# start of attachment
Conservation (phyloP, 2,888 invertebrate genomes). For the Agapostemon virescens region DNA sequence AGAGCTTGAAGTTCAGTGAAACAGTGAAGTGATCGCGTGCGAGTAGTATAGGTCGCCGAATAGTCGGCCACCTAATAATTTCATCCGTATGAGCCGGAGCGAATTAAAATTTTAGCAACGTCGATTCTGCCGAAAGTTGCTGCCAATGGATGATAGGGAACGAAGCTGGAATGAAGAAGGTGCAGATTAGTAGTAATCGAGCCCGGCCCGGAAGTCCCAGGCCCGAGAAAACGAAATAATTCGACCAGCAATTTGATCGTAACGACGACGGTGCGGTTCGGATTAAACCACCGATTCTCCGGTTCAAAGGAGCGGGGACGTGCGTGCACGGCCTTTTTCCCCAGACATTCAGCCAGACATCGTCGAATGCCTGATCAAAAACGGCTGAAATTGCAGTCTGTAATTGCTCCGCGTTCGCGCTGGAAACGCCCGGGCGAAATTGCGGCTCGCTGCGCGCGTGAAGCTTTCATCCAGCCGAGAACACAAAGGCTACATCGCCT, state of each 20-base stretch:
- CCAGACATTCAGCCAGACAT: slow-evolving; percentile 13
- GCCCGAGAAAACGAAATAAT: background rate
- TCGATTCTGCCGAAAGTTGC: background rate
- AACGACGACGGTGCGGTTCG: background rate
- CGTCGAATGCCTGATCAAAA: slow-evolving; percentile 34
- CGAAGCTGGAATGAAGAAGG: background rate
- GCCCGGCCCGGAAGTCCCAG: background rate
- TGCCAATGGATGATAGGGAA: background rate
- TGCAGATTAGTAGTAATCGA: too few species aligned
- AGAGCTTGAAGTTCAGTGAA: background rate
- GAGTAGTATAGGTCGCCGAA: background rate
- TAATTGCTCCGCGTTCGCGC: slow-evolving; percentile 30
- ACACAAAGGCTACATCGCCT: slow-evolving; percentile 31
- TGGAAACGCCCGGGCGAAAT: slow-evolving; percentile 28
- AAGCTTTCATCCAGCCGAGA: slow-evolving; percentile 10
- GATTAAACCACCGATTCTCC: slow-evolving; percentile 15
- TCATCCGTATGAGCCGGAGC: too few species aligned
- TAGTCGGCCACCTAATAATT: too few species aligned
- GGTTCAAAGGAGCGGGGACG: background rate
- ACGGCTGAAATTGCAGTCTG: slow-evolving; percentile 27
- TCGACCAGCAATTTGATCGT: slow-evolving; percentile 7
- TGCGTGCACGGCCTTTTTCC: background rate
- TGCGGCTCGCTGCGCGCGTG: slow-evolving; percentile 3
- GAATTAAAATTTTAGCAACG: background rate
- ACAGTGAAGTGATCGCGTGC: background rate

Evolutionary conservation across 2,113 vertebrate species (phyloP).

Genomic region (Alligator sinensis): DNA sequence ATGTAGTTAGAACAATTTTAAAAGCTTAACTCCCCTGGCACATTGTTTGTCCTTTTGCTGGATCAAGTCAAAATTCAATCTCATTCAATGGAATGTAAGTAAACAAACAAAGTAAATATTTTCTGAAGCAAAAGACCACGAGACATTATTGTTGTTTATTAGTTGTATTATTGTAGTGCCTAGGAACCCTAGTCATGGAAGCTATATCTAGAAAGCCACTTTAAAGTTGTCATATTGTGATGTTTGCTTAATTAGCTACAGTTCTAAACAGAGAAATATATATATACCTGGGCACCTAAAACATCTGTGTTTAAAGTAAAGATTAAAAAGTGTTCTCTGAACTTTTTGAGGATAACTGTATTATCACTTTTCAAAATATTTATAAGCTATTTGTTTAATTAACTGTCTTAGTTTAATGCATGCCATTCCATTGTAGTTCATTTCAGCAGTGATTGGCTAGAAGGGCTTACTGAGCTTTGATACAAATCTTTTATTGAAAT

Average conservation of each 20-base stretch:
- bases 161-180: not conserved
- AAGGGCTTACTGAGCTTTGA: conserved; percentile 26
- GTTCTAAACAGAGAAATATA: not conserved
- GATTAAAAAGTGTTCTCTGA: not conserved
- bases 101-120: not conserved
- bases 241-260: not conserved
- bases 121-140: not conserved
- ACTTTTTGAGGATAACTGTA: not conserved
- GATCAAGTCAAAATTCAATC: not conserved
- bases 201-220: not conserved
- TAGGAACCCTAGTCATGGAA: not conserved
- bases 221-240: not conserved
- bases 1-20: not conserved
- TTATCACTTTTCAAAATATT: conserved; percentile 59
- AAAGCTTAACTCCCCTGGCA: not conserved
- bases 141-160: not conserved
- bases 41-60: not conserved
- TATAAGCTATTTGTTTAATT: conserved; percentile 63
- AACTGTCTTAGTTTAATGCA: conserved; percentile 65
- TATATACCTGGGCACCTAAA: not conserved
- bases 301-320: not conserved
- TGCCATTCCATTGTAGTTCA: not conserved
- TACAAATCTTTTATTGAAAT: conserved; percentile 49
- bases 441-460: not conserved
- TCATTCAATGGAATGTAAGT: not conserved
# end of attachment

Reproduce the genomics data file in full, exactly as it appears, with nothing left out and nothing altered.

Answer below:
Conservation (phyloP, 2,888 invertebrate genomes). For the Agapostemon virescens region DNA sequence AGAGCTTGAAGTTCAGTGAAACAGTGAAGTGATCGCGTGCGAGTAGTATAGGTCGCCGAATAGTCGGCCACCTAATAATTTCATCCGTATGAGCCGGAGCGAATTAAAATTTTAGCAACGTCGATTCTGCCGAAAGTTGCTGCCAATGGATGATAGGGAACGAAGCTGGAATGAAGAAGGTGCAGATTAGTAGTAATCGAGCCCGGCCCGGAAGTCCCAGGCCCGAGAAAACGAAATAATTCGACCAGCAATTTGATCGTAACGACGACGGTGCGGTTCGGATTAAACCACCGATTCTCCGGTTCAAAGGAGCGGGGACGTGCGTGCACGGCCTTTTTCCCCAGACATTCAGCCAGACATCGTCGAATGCCTGATCAAAAACGGCTGAAATTGCAGTCTGTAATTGCTCCGCGTTCGCGCTGGAAACGCCCGGGCGAAATTGCGGCTCGCTGCGCGCGTGAAGCTTTCATCCAGCCGAGAACACAAAGGCTACATCGCCT, state of each 20-base stretch:
- CCAGACATTCAGCCAGACAT: slow-evolving; percentile 13
- GCCCGAGAAAACGAAATAAT: background rate
- TCGATTCTGCCGAAAGTTGC: background rate
- AACGACGACGGTGCGGTTCG: background rate
- CGTCGAATGCCTGATCAAAA: slow-evolving; percentile 34
- CGAAGCTGGAATGAAGAAGG: background rate
- GCCCGGCCCGGAAGTCCCAG: background rate
- TGCCAATGGATGATAGGGAA: background rate
- TGCAGATTAGTAGTAATCGA: too few species aligned
- AGAGCTTGAAGTTCAGTGAA: background rate
- GAGTAGTATAGGTCGCCGAA: background rate
- TAATTGCTCCGCGTTCGCGC: slow-evolving; percentile 30
- ACACAAAGGCTACATCGCCT: slow-evolving; percentile 31
- TGGAAACGCCCGGGCGAAAT: slow-evolving; percentile 28
- AAGCTTTCATCCAGCCGAGA: slow-evolving; percentile 10
- GATTAAACCACCGATTCTCC: slow-evolving; percentile 15
- TCATCCGTATGAGCCGGAGC: too few species aligned
- TAGTCGGCCACCTAATAATT: too few species aligned
- GGTTCAAAGGAGCGGGGACG: background rate
- ACGGCTGAAATTGCAGTCTG: slow-evolving; percentile 27
- TCGACCAGCAATTTGATCGT: slow-evolving; percentile 7
- TGCGTGCACGGCCTTTTTCC: background rate
- TGCGGCTCGCTGCGCGCGTG: slow-evolving; percentile 3
- GAATTAAAATTTTAGCAACG: background rate
- ACAGTGAAGTGATCGCGTGC: background rate

Evolutionary conservation across 2,113 vertebrate species (phyloP).

Genomic region (Alligator sinensis): DNA sequence ATGTAGTTAGAACAATTTTAAAAGCTTAACTCCCCTGGCACATTGTTTGTCCTTTTGCTGGATCAAGTCAAAATTCAATCTCATTCAATGGAATGTAAGTAAACAAACAAAGTAAATATTTTCTGAAGCAAAAGACCACGAGACATTATTGTTGTTTATTAGTTGTATTATTGTAGTGCCTAGGAACCCTAGTCATGGAAGCTATATCTAGAAAGCCACTTTAAAGTTGTCATATTGTGATGTTTGCTTAATTAGCTACAGTTCTAAACAGAGAAATATATATATACCTGGGCACCTAAAACATCTGTGTTTAAAGTAAAGATTAAAAAGTGTTCTCTGAACTTTTTGAGGATAACTGTATTATCACTTTTCAAAATATTTATAAGCTATTTGTTTAATTAACTGTCTTAGTTTAATGCATGCCATTCCATTGTAGTTCATTTCAGCAGTGATTGGCTAGAAGGGCTTACTGAGCTTTGATACAAATCTTTTATTGAAAT

Average conservation of each 20-base stretch:
- bases 161-180: not conserved
- AAGGGCTTACTGAGCTTTGA: conserved; percentile 26
- GTTCTAAACAGAGAAATATA: not conserved
- GATTAAAAAGTGTTCTCTGA: not conserved
- bases 101-120: not conserved
- bases 241-260: not conserved
- bases 121-140: not conserved
- ACTTTTTGAGGATAACTGTA: not conserved
- GATCAAGTCAAAATTCAATC: not conserved
- bases 201-220: not conserved
- TAGGAACCCTAGTCATGGAA: not conserved
- bases 221-240: not conserved
- bases 1-20: not conserved
- TTATCACTTTTCAAAATATT: conserved; percentile 59
- AAAGCTTAACTCCCCTGGCA: not conserved
- bases 141-160: not conserved
- bases 41-60: not conserved
- TATAAGCTATTTGTTTAATT: conserved; percentile 63
- AACTGTCTTAGTTTAATGCA: conserved; percentile 65
- TATATACCTGGGCACCTAAA: not conserved
- bases 301-320: not conserved
- TGCCATTCCATTGTAGTTCA: not conserved
- TACAAATCTTTTATTGAAAT: conserved; percentile 49
- bases 441-460: not conserved
- TCATTCAATGGAATGTAAGT: not conserved